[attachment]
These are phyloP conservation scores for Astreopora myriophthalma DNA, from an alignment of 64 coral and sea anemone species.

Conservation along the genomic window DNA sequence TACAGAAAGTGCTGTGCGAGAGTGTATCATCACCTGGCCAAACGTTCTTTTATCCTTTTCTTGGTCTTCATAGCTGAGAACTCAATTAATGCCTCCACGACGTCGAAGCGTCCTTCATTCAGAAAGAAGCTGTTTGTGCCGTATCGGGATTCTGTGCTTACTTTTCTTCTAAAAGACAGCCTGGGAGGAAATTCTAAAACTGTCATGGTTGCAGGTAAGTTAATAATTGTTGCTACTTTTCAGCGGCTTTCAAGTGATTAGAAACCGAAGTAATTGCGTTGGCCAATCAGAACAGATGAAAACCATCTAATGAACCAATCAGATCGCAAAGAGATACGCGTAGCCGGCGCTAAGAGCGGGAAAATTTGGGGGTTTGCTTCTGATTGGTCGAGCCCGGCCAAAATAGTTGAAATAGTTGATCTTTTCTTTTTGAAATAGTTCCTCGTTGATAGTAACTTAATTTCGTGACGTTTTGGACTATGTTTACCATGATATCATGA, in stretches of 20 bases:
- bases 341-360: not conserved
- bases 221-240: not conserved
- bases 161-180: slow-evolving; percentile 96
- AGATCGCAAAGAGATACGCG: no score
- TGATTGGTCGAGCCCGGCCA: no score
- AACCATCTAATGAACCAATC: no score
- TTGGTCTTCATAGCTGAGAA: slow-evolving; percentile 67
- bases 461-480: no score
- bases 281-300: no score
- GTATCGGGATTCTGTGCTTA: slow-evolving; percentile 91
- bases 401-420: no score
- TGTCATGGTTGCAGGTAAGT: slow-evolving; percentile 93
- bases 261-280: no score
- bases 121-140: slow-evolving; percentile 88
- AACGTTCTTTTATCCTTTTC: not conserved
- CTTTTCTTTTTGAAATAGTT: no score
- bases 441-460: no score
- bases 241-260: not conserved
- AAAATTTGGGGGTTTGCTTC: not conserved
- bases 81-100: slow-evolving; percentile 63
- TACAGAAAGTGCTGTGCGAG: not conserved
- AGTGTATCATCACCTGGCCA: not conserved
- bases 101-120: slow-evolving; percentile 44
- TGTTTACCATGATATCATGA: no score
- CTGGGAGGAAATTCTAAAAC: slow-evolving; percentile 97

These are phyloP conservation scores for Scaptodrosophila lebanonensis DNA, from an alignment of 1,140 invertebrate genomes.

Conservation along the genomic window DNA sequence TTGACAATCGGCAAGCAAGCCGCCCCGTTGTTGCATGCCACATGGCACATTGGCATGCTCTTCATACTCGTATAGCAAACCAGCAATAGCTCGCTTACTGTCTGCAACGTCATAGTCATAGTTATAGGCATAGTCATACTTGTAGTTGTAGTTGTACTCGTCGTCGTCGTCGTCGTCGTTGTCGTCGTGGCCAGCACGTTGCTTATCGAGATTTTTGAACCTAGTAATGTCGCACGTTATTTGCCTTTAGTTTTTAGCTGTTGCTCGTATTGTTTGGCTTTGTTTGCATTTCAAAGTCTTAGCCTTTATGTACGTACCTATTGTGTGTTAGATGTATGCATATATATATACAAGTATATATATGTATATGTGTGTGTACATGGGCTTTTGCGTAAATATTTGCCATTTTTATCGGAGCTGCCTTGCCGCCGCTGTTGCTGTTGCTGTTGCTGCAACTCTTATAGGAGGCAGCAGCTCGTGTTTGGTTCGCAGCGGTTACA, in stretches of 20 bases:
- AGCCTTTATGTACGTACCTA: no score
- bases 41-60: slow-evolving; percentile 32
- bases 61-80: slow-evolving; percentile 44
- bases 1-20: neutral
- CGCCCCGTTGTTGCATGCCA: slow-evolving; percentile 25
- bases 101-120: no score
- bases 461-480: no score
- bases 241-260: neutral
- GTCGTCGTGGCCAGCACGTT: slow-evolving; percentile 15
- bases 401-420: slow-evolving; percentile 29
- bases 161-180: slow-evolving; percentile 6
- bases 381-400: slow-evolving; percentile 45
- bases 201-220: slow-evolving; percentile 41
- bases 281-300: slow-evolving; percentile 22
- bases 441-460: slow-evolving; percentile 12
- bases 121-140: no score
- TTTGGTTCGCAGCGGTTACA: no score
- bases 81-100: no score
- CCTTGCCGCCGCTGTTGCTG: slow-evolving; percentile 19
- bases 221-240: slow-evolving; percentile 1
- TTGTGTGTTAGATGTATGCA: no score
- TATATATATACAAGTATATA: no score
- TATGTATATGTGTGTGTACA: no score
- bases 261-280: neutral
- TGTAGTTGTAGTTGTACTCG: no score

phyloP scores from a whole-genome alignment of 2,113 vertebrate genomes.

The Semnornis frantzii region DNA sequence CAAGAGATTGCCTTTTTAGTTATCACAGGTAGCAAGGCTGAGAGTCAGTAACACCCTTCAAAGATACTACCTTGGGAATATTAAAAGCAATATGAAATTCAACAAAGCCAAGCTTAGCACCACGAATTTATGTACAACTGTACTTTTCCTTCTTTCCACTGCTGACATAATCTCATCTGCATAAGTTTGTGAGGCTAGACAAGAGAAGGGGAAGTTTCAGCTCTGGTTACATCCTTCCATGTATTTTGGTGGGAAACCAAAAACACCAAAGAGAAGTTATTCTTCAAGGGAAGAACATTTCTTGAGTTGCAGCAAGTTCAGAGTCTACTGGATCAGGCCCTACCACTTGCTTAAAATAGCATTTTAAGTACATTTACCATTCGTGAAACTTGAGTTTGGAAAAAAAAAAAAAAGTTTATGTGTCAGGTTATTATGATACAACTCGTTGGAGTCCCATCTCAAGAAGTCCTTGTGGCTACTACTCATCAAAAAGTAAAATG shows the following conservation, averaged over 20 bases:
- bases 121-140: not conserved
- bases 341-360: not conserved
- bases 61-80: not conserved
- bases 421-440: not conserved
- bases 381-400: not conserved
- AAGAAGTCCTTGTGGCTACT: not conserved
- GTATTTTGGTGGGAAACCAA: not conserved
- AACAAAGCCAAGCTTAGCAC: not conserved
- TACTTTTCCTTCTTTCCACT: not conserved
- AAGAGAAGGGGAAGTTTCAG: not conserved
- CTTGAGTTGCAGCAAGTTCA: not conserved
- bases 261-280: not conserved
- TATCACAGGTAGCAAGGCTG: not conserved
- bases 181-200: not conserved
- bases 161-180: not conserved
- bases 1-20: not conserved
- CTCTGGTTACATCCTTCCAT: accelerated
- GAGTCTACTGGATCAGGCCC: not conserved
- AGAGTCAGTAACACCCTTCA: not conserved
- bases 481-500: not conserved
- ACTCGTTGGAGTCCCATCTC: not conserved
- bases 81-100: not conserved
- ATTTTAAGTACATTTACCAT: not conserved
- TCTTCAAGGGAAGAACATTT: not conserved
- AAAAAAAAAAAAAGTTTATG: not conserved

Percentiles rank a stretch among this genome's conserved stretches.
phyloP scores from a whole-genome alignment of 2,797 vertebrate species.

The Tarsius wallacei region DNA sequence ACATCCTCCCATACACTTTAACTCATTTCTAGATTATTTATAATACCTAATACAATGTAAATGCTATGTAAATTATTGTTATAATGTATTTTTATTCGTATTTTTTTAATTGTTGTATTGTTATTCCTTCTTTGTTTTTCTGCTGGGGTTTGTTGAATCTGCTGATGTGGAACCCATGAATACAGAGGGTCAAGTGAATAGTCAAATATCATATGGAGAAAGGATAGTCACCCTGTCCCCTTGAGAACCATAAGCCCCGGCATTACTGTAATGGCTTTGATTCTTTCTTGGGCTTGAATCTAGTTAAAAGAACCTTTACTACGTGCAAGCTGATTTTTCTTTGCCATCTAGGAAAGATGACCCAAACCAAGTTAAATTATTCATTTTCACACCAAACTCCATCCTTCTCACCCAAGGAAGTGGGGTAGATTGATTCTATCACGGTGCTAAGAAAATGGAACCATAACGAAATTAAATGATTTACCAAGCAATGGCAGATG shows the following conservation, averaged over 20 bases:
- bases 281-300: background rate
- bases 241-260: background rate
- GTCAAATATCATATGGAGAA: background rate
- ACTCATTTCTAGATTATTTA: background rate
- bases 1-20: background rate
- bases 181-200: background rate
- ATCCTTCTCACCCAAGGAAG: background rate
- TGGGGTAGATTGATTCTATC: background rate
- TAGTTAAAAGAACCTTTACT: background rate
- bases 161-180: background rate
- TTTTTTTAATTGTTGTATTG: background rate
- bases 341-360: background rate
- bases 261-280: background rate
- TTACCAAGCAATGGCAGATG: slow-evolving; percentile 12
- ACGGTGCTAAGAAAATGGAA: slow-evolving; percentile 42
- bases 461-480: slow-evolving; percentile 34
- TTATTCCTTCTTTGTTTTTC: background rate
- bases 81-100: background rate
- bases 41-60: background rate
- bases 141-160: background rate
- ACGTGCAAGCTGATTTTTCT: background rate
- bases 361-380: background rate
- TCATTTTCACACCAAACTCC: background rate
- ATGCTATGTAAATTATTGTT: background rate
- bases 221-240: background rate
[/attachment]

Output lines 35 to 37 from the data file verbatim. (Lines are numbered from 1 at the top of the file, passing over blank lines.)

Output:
- bases 101-120: no score
- bases 461-480: no score
- bases 241-260: neutral